Tropical Storm Forms, Curtails Production in Gulf of Mexico
Anadarko Petroleum Corp. (APC), BP Plc (BP/) and other oil and gas companies curtailed production in the Gulf of Mexico today as a weather system strengthened into Tropical Storm Debby, the fourth named storm of the year.
The U.S. Bureau of Safety and Environmental Enforcement said 7.8 percent of oil production and 8.2 percent of natural gas production in the Gulf has been halted. Anadarko stopped production at four platforms, and BP started shutting some oil and natural-gas wells. Apache Corp. (APA) and two other companies began evacuating non-essential workers from some Gulf facilities.
Debby was nearly stationary at 8 p.m. New York time with maximum sustained winds of 50 miles (80 kilometers) per hour, according to the National Hurricane Center. The projected path of the storm has it headed toward the Louisiana coastline, west of New Orleans, as early as Monday afternoon, and then moving west along the Gulf Coast toward Texas.
“We do have it strengthening, and it certainly can’t be ruled out that it will reach hurricane strength, but right now all we’re projecting is a tropical storm,” Dennis Feltgen, a spokesman for the hurricane center in Miami, said in a telephone interview.
The Gulf of Mexico is home to 6.5 percent of U.S. natural gas production, 29 percent of oil output and 40 percent of refining capacity. Offshore oil and natural gas platforms need to carry out evacuations well in advance of a storm’s arrival, so any system in the Gulf can cause production disruptions.
BP, Apache, Chevron
BP, Apache and Chevron Corp. (CVX) said on their websites that they began evacuating non-essential personnel from some Gulf facilities today. ConocoPhillips (COP) said it’s evacuating non- essential employees from its Magnolia platform.
BP Plc began shutting some oil and natural-gas wells in the Gulf of Mexico as the company evacuated workers and contractors from offshore platforms and drilling rigs in the expected path of Debby, Brett Clanton, a Houston-based spokesman for BP, commented in an e-mailed statement.
Anadarko halted production at its Neptune, Independence Hub, Constitution and Marco Polo facilities in the eastern and central Gulf of Mexico, the company said on its website. The company will evacuate all employees from the platforms, it said.
BHP Billiton Ltd. (BHP) yesterday shut the Neptune and Shenzi platforms, which can together produce 150,000 barrels of oil a day and 100 million cubic feet of gas. Murphy Oil Corp. (MUR) began evacuating non-essential workers yesterday, as did Anadarko, Marathon Oil Corp., Nexen Inc. (NXY), Enterprise Products Partners LP and Hess Corp. (HES)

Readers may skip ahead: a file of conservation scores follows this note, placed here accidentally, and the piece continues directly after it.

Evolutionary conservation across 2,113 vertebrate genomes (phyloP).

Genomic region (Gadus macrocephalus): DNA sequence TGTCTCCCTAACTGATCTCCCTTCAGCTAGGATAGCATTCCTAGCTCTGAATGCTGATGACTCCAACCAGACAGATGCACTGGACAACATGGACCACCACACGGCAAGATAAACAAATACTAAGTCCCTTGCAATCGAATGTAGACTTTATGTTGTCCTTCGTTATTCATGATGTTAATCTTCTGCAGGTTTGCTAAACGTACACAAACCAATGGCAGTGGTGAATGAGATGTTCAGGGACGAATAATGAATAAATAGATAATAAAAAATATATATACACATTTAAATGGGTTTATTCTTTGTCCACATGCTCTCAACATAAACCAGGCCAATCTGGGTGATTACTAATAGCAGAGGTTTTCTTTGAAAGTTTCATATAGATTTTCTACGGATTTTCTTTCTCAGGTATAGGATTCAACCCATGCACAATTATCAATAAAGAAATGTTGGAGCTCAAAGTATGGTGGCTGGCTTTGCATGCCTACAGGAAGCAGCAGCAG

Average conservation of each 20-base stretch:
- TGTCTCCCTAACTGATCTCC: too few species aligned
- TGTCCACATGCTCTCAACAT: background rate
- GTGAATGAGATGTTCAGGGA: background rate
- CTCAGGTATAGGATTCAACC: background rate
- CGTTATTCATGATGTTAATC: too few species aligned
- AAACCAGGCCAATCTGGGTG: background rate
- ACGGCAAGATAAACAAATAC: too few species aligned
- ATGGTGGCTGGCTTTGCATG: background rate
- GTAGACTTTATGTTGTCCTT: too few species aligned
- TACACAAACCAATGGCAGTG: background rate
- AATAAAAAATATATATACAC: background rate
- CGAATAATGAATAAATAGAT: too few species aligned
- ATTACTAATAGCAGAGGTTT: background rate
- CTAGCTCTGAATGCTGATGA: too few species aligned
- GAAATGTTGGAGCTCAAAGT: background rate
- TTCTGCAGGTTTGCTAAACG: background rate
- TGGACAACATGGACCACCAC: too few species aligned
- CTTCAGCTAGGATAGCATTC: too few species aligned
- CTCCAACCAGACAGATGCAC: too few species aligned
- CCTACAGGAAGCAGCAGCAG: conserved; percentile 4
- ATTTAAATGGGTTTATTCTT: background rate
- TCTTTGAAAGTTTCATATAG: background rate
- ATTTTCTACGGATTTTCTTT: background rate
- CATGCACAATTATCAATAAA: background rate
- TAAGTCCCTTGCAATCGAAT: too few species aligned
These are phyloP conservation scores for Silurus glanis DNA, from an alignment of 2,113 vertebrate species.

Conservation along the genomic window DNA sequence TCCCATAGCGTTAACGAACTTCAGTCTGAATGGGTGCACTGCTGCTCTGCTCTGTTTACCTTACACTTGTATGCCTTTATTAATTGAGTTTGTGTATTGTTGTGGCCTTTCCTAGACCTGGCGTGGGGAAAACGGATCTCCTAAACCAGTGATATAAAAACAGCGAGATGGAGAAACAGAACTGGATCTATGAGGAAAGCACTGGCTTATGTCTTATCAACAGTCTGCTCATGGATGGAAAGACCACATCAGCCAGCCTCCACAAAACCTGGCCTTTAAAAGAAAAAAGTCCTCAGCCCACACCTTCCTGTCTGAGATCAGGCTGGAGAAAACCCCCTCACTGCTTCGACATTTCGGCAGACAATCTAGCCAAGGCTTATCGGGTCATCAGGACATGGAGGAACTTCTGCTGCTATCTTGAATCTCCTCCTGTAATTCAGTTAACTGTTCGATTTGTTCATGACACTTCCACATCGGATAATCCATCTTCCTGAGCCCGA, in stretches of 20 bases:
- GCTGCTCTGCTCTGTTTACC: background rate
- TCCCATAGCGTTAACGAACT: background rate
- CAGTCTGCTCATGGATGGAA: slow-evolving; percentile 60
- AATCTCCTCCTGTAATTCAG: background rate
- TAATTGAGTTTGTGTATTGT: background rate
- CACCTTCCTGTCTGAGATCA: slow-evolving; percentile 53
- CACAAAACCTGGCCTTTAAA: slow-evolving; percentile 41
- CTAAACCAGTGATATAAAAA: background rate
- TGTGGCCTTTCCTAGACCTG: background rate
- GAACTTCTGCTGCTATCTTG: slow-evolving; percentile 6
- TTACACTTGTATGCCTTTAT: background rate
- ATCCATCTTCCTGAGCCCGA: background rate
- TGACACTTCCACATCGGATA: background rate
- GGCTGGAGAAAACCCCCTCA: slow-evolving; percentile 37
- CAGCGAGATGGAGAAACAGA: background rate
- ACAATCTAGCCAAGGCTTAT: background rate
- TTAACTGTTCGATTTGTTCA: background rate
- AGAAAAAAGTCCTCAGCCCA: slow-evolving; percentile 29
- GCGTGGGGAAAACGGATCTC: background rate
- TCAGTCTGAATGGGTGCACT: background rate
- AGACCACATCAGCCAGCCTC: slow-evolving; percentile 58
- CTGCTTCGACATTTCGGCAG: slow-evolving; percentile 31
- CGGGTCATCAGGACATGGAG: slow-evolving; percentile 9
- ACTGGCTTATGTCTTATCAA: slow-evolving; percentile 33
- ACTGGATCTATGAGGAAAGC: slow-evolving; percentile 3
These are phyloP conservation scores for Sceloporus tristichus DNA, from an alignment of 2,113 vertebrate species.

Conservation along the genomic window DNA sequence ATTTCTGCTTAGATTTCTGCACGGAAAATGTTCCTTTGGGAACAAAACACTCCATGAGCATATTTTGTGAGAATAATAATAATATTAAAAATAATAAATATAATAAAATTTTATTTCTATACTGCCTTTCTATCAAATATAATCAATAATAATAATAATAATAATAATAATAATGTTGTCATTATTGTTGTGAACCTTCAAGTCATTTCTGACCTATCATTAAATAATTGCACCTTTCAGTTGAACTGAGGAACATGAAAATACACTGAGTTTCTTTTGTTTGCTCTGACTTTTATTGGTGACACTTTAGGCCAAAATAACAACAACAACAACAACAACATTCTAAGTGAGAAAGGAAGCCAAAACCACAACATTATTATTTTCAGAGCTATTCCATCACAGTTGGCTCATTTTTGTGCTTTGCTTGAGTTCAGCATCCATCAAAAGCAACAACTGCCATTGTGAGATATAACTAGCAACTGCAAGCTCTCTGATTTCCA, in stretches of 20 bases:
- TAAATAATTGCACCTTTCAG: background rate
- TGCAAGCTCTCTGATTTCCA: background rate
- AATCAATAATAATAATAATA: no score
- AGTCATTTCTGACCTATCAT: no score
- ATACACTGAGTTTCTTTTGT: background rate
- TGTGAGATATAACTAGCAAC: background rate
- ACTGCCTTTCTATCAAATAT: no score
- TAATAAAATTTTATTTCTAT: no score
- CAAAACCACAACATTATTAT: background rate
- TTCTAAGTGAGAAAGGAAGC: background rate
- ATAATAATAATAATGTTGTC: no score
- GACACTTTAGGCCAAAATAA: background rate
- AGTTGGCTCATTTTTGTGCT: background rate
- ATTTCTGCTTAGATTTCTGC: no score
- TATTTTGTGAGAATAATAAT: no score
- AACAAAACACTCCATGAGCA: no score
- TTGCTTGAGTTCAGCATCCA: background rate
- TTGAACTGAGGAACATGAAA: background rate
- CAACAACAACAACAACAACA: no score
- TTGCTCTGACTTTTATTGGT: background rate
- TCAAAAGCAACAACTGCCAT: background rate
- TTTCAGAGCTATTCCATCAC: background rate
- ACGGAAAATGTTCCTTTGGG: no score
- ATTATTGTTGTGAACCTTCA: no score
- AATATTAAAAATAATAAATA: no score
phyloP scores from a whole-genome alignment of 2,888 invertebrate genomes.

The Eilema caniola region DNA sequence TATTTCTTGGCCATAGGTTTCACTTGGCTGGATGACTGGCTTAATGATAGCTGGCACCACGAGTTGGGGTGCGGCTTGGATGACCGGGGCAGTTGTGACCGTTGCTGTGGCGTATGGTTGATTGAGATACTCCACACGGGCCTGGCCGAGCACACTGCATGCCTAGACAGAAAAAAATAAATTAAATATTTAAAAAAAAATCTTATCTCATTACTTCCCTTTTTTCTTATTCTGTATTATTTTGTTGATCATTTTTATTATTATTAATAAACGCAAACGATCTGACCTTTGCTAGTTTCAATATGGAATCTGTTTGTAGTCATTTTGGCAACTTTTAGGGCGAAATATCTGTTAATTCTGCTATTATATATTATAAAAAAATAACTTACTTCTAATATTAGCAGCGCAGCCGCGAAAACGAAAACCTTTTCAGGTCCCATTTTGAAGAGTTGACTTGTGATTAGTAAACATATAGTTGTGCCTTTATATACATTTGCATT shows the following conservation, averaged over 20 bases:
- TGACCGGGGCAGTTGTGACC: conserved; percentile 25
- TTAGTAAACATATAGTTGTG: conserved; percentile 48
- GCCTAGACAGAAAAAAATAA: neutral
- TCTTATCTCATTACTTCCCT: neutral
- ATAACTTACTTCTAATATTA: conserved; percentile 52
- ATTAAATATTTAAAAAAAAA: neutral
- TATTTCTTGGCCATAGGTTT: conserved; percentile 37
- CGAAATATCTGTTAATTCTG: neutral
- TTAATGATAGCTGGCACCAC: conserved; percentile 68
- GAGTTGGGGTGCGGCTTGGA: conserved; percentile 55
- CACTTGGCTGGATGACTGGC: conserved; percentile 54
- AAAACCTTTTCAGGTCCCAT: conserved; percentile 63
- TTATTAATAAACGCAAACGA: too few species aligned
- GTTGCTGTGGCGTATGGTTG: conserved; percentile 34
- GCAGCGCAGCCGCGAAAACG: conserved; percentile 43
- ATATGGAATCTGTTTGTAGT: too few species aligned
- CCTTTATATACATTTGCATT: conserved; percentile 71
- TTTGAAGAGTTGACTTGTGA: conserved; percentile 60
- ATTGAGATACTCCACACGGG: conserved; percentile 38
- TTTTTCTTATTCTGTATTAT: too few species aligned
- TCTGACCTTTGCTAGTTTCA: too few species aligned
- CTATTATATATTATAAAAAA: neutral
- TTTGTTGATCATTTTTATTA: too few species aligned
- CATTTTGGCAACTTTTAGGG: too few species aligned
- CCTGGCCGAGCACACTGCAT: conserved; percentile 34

Royal Dutch Shell Plc (RDSA) may evacuate some non-essential workers from central and western Gulf rigs in the next few days, the company said on its website.
In addition, ERA Helicopters LLC of St. Charles, Louisiana, reported it’s ferrying workers from off-shore platforms. Melanie Landry, a spokeswoman for ERA, declined to comment on which companies had called for evacuations.
Jim Rouiller, senior energy meteorologist at Planalytics Inc. in Berwyn, Pennsylvania, said this is the first real threat of the year in the Gulf of Mexico and with the relatively mild start to summer, “This will get the traders looking and saying, ‘Hey, we got something ominous for the Gulf.”’
Wind shear in the Gulf is pushing most of Debby’s wind speed and thunderstorms to its eastern edge, said Mike Pigott, a senior meteorologist with State College, Pennsylvania-based AccuWeather Inc.
“As long as it remains over the open, warm waters of the Gulf, it could continue to gain strength,” he said. “If the shear relaxes, it could become a hurricane before reaching Texas.”
A storm gets a name when its winds reach 39 miles per hour, and becomes a hurricane at 73 miles per hour.
Debby is the fourth storm of the Atlantic hurricane season, which runs from June 1 to Nov. 30. It’s first time since record- keeping began in 1851 that four storms have formed in the Atlantic before July 1, Feltgen said.
“This is the seventh Atlantic season in recorded history where three storms have formed before July 1,” Feltgen said. “We have never gone with four storms before July 1.”
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